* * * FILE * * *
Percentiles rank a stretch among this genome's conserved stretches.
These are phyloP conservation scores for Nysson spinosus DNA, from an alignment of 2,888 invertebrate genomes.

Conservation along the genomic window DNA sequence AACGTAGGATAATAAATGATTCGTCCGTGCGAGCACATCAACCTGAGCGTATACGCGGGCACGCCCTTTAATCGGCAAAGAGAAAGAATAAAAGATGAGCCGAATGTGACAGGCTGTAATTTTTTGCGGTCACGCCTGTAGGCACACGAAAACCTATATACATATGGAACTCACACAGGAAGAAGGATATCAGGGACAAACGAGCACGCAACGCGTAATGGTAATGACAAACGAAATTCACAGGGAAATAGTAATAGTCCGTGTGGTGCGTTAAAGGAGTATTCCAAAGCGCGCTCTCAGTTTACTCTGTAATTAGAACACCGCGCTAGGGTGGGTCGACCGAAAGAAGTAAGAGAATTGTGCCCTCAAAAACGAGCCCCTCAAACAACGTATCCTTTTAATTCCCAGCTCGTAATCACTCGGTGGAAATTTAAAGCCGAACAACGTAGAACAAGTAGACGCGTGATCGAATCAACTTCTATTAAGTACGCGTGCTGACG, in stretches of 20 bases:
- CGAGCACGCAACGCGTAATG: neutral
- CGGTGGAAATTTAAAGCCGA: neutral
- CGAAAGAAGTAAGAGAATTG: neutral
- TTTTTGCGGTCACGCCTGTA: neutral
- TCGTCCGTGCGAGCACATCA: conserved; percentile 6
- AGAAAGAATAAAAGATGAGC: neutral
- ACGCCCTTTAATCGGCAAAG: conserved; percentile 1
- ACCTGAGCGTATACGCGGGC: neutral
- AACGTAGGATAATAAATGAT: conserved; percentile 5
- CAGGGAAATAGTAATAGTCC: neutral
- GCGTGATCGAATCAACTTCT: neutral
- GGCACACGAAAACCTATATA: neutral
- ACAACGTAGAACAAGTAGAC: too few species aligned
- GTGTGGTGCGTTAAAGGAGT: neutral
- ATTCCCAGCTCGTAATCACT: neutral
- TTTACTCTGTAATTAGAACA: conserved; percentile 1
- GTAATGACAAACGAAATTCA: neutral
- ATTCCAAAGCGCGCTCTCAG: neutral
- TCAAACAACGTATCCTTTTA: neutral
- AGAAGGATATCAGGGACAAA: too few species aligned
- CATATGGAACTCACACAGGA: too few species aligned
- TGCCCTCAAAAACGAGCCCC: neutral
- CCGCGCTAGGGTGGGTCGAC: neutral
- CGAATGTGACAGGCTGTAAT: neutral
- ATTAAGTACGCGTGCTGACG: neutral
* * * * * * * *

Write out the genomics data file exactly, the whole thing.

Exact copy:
Percentiles rank a stretch among this genome's conserved stretches.
These are phyloP conservation scores for Nysson spinosus DNA, from an alignment of 2,888 invertebrate genomes.

Conservation along the genomic window DNA sequence AACGTAGGATAATAAATGATTCGTCCGTGCGAGCACATCAACCTGAGCGTATACGCGGGCACGCCCTTTAATCGGCAAAGAGAAAGAATAAAAGATGAGCCGAATGTGACAGGCTGTAATTTTTTGCGGTCACGCCTGTAGGCACACGAAAACCTATATACATATGGAACTCACACAGGAAGAAGGATATCAGGGACAAACGAGCACGCAACGCGTAATGGTAATGACAAACGAAATTCACAGGGAAATAGTAATAGTCCGTGTGGTGCGTTAAAGGAGTATTCCAAAGCGCGCTCTCAGTTTACTCTGTAATTAGAACACCGCGCTAGGGTGGGTCGACCGAAAGAAGTAAGAGAATTGTGCCCTCAAAAACGAGCCCCTCAAACAACGTATCCTTTTAATTCCCAGCTCGTAATCACTCGGTGGAAATTTAAAGCCGAACAACGTAGAACAAGTAGACGCGTGATCGAATCAACTTCTATTAAGTACGCGTGCTGACG, in stretches of 20 bases:
- CGAGCACGCAACGCGTAATG: neutral
- CGGTGGAAATTTAAAGCCGA: neutral
- CGAAAGAAGTAAGAGAATTG: neutral
- TTTTTGCGGTCACGCCTGTA: neutral
- TCGTCCGTGCGAGCACATCA: conserved; percentile 6
- AGAAAGAATAAAAGATGAGC: neutral
- ACGCCCTTTAATCGGCAAAG: conserved; percentile 1
- ACCTGAGCGTATACGCGGGC: neutral
- AACGTAGGATAATAAATGAT: conserved; percentile 5
- CAGGGAAATAGTAATAGTCC: neutral
- GCGTGATCGAATCAACTTCT: neutral
- GGCACACGAAAACCTATATA: neutral
- ACAACGTAGAACAAGTAGAC: too few species aligned
- GTGTGGTGCGTTAAAGGAGT: neutral
- ATTCCCAGCTCGTAATCACT: neutral
- TTTACTCTGTAATTAGAACA: conserved; percentile 1
- GTAATGACAAACGAAATTCA: neutral
- ATTCCAAAGCGCGCTCTCAG: neutral
- TCAAACAACGTATCCTTTTA: neutral
- AGAAGGATATCAGGGACAAA: too few species aligned
- CATATGGAACTCACACAGGA: too few species aligned
- TGCCCTCAAAAACGAGCCCC: neutral
- CCGCGCTAGGGTGGGTCGAC: neutral
- CGAATGTGACAGGCTGTAAT: neutral
- ATTAAGTACGCGTGCTGACG: neutral